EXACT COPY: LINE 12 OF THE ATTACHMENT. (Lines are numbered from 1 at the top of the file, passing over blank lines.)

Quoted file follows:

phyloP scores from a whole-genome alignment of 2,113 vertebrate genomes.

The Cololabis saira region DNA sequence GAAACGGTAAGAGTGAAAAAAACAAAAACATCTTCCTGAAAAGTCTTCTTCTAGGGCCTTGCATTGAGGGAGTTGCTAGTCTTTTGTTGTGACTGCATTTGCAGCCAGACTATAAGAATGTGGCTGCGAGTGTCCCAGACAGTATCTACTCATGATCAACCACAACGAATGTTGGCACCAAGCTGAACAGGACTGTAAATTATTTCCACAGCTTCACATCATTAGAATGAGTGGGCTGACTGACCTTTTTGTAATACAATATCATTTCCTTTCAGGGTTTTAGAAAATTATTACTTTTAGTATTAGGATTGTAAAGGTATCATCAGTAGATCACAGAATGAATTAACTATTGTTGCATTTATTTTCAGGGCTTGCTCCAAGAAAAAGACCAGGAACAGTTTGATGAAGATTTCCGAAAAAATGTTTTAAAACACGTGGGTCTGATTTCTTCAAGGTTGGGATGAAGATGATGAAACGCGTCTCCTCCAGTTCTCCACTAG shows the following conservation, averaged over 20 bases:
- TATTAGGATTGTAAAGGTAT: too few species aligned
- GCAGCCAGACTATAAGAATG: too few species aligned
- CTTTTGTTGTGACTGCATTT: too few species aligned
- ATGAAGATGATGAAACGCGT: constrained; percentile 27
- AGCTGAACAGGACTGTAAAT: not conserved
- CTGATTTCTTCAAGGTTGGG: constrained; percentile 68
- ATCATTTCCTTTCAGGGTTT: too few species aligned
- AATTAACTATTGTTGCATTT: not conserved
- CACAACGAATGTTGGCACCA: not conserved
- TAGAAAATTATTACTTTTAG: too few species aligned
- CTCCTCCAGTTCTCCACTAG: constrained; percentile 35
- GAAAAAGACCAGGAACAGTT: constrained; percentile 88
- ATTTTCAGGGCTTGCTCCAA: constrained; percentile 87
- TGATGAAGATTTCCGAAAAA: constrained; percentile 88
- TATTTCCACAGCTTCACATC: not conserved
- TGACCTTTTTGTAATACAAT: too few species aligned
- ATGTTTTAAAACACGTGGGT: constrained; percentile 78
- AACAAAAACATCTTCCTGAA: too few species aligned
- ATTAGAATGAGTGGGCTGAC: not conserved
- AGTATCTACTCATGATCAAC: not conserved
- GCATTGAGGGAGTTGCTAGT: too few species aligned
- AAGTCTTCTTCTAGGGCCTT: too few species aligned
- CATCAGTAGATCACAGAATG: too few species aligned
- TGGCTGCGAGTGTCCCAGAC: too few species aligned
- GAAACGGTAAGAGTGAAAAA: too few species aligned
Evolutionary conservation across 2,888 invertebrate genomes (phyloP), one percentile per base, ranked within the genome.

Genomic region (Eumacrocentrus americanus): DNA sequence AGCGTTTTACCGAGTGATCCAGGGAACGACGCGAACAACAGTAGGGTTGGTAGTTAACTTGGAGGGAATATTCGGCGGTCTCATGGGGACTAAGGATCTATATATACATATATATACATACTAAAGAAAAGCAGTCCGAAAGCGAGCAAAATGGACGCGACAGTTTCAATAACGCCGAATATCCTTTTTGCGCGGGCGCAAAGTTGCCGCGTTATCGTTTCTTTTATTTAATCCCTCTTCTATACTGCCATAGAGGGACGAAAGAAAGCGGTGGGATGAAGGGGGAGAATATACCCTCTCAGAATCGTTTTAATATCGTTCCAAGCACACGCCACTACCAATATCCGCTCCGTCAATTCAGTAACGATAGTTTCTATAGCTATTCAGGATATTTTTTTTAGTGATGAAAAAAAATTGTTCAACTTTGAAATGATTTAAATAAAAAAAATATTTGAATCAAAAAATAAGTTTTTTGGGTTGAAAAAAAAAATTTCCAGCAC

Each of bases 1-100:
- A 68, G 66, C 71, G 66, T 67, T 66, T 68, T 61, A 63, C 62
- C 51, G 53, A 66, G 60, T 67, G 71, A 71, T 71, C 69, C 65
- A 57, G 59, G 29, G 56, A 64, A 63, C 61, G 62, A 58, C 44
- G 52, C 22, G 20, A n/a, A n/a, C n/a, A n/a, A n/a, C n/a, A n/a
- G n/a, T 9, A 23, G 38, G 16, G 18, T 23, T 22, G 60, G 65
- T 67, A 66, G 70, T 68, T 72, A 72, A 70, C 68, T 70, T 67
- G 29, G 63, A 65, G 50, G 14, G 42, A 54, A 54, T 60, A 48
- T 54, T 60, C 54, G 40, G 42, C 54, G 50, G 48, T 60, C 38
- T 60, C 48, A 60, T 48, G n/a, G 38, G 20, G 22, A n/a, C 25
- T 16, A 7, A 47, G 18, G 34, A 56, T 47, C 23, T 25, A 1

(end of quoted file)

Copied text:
- TAGAAAATTATTACTTTTAG: too few species aligned